Former Cabinet minister Jack Straw has told how he used to "gossip" with Rebekah Brooks on the train every week.
Straw said he "made arrangements" with the then Sun editor to commute into London together from Oxfordshire, where they both had homes.
He also admitted that Tony Blair's government had been too close to the press, and suggested Rupert Murdoch used his newspapers' power to further his commercial interests.
The comments came as Straw - who served as justice, home and foreign secretary gave evidence to the Leveson inquiry.
"During my period as justice secretary I would often travel to London on a Monday morning from the West Oxfordshire station of Charlbury," he said in his statement.
"Mrs Rebekah Brooks used to use the same train.
"After a while we made arrangements to meet up and sit together for the journey."
Straw told the inquiry: "We would talk about what was in the papers. We'd gossip about personalities, and that sort of thing. We weren't nattering the whole journey."
He stressed the conversations were not too sensitive because there were always people "earwigging".
The meetings petered out after around two years when Brooks - who was yesterday charged with perverting the course of justice in relation to the phone-hacking scandal - became News International chief executive in 2009.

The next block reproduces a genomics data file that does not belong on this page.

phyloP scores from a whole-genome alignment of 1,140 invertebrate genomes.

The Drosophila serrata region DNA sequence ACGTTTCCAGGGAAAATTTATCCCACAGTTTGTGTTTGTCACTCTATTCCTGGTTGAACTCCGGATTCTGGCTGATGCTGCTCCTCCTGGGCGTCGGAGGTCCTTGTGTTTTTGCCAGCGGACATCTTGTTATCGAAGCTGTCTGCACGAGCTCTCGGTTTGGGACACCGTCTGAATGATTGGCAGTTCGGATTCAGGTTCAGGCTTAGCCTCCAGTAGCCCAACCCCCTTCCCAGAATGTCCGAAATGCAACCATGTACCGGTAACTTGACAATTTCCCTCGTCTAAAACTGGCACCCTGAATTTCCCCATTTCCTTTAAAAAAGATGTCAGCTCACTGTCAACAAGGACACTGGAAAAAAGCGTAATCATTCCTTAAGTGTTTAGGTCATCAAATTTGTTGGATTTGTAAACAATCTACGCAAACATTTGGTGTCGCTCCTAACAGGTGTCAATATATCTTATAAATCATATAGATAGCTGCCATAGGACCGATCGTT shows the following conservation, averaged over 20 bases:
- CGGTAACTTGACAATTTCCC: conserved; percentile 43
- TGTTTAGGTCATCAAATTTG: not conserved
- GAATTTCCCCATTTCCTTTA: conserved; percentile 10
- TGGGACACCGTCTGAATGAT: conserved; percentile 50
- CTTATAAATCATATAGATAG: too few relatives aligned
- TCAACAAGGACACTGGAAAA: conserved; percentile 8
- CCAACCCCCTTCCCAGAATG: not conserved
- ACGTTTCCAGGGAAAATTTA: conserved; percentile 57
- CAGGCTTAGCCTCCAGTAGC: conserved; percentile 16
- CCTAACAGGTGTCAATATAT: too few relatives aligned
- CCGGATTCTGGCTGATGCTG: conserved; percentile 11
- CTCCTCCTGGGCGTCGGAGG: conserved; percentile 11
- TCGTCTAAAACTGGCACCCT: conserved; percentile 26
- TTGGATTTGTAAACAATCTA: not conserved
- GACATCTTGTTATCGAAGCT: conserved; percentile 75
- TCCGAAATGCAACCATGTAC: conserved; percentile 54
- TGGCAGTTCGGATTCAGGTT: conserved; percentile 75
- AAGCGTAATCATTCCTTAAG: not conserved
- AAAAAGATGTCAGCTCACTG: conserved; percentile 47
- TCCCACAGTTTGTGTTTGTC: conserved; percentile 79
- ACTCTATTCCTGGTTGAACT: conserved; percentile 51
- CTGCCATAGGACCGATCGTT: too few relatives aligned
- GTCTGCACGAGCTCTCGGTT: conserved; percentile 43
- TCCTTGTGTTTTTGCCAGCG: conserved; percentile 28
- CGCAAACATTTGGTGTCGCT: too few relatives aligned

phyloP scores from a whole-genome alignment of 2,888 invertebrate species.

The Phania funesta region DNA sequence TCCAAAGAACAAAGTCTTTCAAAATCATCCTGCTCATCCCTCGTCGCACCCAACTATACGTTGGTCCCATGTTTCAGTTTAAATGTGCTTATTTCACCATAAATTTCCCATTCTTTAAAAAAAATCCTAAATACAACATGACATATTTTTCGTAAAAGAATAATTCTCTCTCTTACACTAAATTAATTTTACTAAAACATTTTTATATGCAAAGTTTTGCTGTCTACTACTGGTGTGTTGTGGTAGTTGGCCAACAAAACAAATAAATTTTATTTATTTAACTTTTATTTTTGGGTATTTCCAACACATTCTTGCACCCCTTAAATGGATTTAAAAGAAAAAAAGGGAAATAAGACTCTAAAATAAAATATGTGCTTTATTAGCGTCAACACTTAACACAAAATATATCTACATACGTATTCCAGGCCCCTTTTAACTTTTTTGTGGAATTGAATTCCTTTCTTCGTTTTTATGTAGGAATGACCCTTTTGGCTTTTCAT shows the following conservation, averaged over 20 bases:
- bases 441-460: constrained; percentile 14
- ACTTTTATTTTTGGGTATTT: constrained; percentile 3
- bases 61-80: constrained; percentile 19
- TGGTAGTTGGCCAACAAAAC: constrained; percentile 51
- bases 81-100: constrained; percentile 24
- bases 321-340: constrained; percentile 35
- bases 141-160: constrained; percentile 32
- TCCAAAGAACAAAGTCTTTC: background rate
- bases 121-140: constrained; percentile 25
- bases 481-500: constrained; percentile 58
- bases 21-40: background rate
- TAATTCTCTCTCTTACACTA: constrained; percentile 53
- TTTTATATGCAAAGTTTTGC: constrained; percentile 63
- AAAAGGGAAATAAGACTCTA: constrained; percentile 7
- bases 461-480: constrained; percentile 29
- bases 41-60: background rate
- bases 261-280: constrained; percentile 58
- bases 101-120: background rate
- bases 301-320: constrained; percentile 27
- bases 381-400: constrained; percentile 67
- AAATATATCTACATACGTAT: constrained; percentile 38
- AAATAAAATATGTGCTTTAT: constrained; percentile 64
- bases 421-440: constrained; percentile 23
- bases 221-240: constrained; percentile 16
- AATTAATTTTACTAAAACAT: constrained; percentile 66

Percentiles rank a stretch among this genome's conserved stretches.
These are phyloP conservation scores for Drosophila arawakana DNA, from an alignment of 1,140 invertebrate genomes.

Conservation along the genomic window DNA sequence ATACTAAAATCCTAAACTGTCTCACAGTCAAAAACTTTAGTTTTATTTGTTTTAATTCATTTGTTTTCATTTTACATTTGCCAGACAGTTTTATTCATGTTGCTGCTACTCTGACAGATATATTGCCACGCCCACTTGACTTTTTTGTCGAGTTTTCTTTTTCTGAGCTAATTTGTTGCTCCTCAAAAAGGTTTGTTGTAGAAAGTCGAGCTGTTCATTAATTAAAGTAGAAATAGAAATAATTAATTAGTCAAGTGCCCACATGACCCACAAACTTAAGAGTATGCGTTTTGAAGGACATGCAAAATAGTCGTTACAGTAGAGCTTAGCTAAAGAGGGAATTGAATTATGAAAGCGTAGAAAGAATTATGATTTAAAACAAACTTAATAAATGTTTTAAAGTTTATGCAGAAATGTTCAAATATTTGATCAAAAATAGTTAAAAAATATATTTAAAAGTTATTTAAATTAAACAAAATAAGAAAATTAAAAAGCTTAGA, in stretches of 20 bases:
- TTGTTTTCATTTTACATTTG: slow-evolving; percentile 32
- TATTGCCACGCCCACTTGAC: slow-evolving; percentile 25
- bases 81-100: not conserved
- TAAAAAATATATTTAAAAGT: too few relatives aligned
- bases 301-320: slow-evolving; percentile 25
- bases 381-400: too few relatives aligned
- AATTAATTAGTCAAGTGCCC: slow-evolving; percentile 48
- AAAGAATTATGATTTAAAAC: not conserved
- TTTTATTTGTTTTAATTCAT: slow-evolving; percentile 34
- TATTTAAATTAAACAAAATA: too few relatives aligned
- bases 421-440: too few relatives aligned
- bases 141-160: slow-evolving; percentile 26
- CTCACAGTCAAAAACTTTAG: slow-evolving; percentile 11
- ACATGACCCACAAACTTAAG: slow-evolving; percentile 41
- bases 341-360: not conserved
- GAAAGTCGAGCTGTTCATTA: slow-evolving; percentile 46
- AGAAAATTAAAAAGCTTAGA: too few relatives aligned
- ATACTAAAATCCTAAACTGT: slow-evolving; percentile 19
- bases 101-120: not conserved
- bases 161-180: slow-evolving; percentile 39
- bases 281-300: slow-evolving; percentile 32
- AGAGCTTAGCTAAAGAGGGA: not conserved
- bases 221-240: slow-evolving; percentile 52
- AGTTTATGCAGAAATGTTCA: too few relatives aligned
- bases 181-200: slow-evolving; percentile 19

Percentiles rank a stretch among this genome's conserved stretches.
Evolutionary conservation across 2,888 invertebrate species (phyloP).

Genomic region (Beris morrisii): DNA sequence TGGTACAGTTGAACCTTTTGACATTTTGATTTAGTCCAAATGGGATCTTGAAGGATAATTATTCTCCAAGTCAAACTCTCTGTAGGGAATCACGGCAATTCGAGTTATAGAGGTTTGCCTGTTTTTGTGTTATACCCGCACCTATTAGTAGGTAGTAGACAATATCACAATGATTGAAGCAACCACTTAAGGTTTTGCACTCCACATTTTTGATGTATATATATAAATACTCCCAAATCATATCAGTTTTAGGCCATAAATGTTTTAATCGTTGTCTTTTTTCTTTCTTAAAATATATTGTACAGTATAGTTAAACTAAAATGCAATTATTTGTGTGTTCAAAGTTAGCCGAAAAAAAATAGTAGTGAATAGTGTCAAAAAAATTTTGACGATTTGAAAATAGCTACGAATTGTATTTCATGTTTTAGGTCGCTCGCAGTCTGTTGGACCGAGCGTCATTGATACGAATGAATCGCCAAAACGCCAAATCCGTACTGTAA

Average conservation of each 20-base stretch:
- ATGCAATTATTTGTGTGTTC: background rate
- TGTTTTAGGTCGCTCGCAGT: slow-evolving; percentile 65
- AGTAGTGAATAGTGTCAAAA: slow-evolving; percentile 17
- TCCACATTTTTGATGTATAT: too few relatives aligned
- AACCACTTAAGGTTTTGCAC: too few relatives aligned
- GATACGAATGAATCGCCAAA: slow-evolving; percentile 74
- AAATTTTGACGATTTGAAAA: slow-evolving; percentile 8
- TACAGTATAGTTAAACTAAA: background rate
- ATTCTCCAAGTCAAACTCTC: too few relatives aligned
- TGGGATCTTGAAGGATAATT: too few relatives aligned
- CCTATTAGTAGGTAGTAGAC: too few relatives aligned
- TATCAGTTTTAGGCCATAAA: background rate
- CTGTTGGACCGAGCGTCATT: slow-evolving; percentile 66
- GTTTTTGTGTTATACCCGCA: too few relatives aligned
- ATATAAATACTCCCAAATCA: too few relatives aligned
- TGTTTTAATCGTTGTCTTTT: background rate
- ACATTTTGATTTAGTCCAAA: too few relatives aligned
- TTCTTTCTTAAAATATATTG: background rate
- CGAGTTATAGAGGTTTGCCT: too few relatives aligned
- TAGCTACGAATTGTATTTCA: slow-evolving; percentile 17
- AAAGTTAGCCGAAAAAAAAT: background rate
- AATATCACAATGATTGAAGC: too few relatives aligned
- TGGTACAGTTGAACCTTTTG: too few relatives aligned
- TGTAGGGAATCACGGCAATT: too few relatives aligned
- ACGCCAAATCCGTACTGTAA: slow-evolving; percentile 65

The disclosure offers yet more evidence of Brooks' extensive contacts with major political players. Last week she told the inquiry that David Cameron regularly signed off text messages with "LOL" for "lots of love".
Straw said Labour's links with journalists had become "very, very close, sometimes incestuous" in Opposition, and that continued after 1997.
Asked about Murdoch's impact on politicians, Straw insisted the owner of The Sun and The Times had "power".
"He reckoned his political influence would be greater if, as it were, his support was available in return for what he thought he could get out of it," he said.
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